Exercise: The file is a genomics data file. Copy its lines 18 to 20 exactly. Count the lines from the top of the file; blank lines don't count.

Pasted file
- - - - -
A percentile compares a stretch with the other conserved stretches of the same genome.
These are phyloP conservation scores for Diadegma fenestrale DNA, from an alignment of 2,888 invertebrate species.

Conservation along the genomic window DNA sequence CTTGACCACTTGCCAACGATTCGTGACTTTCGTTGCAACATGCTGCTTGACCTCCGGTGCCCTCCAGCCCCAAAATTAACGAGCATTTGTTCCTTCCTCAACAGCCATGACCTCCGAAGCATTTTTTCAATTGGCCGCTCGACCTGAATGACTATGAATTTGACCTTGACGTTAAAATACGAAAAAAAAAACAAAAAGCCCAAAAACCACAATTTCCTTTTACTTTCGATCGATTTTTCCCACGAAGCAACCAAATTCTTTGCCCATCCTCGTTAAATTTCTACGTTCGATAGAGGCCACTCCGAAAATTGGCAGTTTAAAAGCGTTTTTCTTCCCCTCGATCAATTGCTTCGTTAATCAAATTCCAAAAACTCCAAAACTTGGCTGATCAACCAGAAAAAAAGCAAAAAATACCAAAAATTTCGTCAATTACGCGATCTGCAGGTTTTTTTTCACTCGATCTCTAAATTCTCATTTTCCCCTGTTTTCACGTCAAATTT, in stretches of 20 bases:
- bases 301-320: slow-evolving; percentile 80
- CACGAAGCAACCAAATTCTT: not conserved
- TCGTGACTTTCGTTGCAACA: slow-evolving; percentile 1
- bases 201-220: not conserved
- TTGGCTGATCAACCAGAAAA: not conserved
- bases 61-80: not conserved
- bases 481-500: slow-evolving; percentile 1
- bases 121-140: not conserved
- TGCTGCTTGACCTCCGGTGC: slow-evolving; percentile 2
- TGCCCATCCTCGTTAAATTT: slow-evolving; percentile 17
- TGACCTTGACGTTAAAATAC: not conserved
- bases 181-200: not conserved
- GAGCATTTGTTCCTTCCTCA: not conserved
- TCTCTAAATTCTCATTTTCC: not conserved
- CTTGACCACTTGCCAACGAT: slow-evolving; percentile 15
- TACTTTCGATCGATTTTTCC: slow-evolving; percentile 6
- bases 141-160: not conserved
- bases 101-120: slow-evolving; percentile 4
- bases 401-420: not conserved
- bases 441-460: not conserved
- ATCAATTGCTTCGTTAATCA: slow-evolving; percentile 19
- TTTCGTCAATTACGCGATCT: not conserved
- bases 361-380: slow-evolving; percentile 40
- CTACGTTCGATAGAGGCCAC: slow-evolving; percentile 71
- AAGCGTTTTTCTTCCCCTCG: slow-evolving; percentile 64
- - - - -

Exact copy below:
- CTTGACCACTTGCCAACGAT: slow-evolving; percentile 15
- TACTTTCGATCGATTTTTCC: slow-evolving; percentile 6
- bases 141-160: not conserved